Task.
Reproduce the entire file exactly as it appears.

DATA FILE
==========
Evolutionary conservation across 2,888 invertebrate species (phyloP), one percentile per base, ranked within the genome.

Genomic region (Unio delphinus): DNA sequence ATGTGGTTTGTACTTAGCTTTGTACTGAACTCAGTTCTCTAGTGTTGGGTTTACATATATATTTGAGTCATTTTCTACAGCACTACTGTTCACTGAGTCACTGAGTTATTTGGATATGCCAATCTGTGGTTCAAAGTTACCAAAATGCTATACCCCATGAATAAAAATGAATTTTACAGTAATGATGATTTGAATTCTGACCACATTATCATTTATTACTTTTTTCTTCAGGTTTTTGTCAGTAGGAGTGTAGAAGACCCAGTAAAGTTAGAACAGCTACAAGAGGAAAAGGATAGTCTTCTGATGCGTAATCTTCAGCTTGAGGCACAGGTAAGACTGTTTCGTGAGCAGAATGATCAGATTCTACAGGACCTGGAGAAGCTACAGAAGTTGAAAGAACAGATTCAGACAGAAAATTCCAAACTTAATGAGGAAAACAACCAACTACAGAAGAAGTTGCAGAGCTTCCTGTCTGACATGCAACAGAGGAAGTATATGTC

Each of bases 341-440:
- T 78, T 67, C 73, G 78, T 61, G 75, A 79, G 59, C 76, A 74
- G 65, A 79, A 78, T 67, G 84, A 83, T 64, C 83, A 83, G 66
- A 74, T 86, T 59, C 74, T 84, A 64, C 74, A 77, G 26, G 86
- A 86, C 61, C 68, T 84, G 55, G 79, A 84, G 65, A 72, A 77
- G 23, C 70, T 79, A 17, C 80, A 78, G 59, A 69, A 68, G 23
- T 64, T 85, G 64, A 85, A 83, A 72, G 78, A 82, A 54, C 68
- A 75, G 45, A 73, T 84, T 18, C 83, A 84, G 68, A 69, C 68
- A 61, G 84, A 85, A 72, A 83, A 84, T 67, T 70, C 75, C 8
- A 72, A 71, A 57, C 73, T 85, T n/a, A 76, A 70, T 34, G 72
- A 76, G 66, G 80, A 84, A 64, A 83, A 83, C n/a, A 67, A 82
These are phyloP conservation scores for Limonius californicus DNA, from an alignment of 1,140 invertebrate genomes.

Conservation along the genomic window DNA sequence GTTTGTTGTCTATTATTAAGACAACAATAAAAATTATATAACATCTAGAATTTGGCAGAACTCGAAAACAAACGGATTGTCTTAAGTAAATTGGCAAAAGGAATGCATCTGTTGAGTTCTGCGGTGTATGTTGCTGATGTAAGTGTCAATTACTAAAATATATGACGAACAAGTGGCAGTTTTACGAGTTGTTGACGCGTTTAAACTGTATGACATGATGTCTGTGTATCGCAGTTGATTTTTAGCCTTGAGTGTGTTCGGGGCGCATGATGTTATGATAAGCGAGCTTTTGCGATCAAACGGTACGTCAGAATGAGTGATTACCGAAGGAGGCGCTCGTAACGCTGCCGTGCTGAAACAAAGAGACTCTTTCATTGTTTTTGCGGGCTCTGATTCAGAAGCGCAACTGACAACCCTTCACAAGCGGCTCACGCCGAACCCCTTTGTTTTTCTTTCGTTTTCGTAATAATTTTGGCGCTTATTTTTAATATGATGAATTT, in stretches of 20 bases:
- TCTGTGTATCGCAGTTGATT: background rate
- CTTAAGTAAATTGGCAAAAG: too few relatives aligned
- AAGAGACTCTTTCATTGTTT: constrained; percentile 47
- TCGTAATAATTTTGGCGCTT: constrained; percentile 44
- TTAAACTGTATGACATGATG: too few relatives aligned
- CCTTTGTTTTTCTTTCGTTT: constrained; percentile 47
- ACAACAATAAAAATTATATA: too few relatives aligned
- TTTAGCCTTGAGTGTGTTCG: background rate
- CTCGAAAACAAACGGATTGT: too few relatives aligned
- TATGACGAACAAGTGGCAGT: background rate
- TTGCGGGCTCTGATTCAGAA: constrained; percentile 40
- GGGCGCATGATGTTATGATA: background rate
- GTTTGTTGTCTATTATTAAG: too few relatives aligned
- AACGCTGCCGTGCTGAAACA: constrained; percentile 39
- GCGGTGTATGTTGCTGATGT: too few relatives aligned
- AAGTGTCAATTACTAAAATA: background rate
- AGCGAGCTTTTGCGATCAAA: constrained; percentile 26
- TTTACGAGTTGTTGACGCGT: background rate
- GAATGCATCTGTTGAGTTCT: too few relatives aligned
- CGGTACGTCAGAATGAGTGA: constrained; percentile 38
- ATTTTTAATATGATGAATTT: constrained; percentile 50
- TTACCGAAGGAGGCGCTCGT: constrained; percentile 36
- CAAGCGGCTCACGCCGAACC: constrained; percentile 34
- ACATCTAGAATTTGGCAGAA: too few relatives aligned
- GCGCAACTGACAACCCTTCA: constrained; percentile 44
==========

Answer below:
Evolutionary conservation across 2,888 invertebrate species (phyloP), one percentile per base, ranked within the genome.

Genomic region (Unio delphinus): DNA sequence ATGTGGTTTGTACTTAGCTTTGTACTGAACTCAGTTCTCTAGTGTTGGGTTTACATATATATTTGAGTCATTTTCTACAGCACTACTGTTCACTGAGTCACTGAGTTATTTGGATATGCCAATCTGTGGTTCAAAGTTACCAAAATGCTATACCCCATGAATAAAAATGAATTTTACAGTAATGATGATTTGAATTCTGACCACATTATCATTTATTACTTTTTTCTTCAGGTTTTTGTCAGTAGGAGTGTAGAAGACCCAGTAAAGTTAGAACAGCTACAAGAGGAAAAGGATAGTCTTCTGATGCGTAATCTTCAGCTTGAGGCACAGGTAAGACTGTTTCGTGAGCAGAATGATCAGATTCTACAGGACCTGGAGAAGCTACAGAAGTTGAAAGAACAGATTCAGACAGAAAATTCCAAACTTAATGAGGAAAACAACCAACTACAGAAGAAGTTGCAGAGCTTCCTGTCTGACATGCAACAGAGGAAGTATATGTC

Each of bases 341-440:
- T 78, T 67, C 73, G 78, T 61, G 75, A 79, G 59, C 76, A 74
- G 65, A 79, A 78, T 67, G 84, A 83, T 64, C 83, A 83, G 66
- A 74, T 86, T 59, C 74, T 84, A 64, C 74, A 77, G 26, G 86
- A 86, C 61, C 68, T 84, G 55, G 79, A 84, G 65, A 72, A 77
- G 23, C 70, T 79, A 17, C 80, A 78, G 59, A 69, A 68, G 23
- T 64, T 85, G 64, A 85, A 83, A 72, G 78, A 82, A 54, C 68
- A 75, G 45, A 73, T 84, T 18, C 83, A 84, G 68, A 69, C 68
- A 61, G 84, A 85, A 72, A 83, A 84, T 67, T 70, C 75, C 8
- A 72, A 71, A 57, C 73, T 85, T n/a, A 76, A 70, T 34, G 72
- A 76, G 66, G 80, A 84, A 64, A 83, A 83, C n/a, A 67, A 82
These are phyloP conservation scores for Limonius californicus DNA, from an alignment of 1,140 invertebrate genomes.

Conservation along the genomic window DNA sequence GTTTGTTGTCTATTATTAAGACAACAATAAAAATTATATAACATCTAGAATTTGGCAGAACTCGAAAACAAACGGATTGTCTTAAGTAAATTGGCAAAAGGAATGCATCTGTTGAGTTCTGCGGTGTATGTTGCTGATGTAAGTGTCAATTACTAAAATATATGACGAACAAGTGGCAGTTTTACGAGTTGTTGACGCGTTTAAACTGTATGACATGATGTCTGTGTATCGCAGTTGATTTTTAGCCTTGAGTGTGTTCGGGGCGCATGATGTTATGATAAGCGAGCTTTTGCGATCAAACGGTACGTCAGAATGAGTGATTACCGAAGGAGGCGCTCGTAACGCTGCCGTGCTGAAACAAAGAGACTCTTTCATTGTTTTTGCGGGCTCTGATTCAGAAGCGCAACTGACAACCCTTCACAAGCGGCTCACGCCGAACCCCTTTGTTTTTCTTTCGTTTTCGTAATAATTTTGGCGCTTATTTTTAATATGATGAATTT, in stretches of 20 bases:
- TCTGTGTATCGCAGTTGATT: background rate
- CTTAAGTAAATTGGCAAAAG: too few relatives aligned
- AAGAGACTCTTTCATTGTTT: constrained; percentile 47
- TCGTAATAATTTTGGCGCTT: constrained; percentile 44
- TTAAACTGTATGACATGATG: too few relatives aligned
- CCTTTGTTTTTCTTTCGTTT: constrained; percentile 47
- ACAACAATAAAAATTATATA: too few relatives aligned
- TTTAGCCTTGAGTGTGTTCG: background rate
- CTCGAAAACAAACGGATTGT: too few relatives aligned
- TATGACGAACAAGTGGCAGT: background rate
- TTGCGGGCTCTGATTCAGAA: constrained; percentile 40
- GGGCGCATGATGTTATGATA: background rate
- GTTTGTTGTCTATTATTAAG: too few relatives aligned
- AACGCTGCCGTGCTGAAACA: constrained; percentile 39
- GCGGTGTATGTTGCTGATGT: too few relatives aligned
- AAGTGTCAATTACTAAAATA: background rate
- AGCGAGCTTTTGCGATCAAA: constrained; percentile 26
- TTTACGAGTTGTTGACGCGT: background rate
- GAATGCATCTGTTGAGTTCT: too few relatives aligned
- CGGTACGTCAGAATGAGTGA: constrained; percentile 38
- ATTTTTAATATGATGAATTT: constrained; percentile 50
- TTACCGAAGGAGGCGCTCGT: constrained; percentile 36
- CAAGCGGCTCACGCCGAACC: constrained; percentile 34
- ACATCTAGAATTTGGCAGAA: too few relatives aligned
- GCGCAACTGACAACCCTTCA: constrained; percentile 44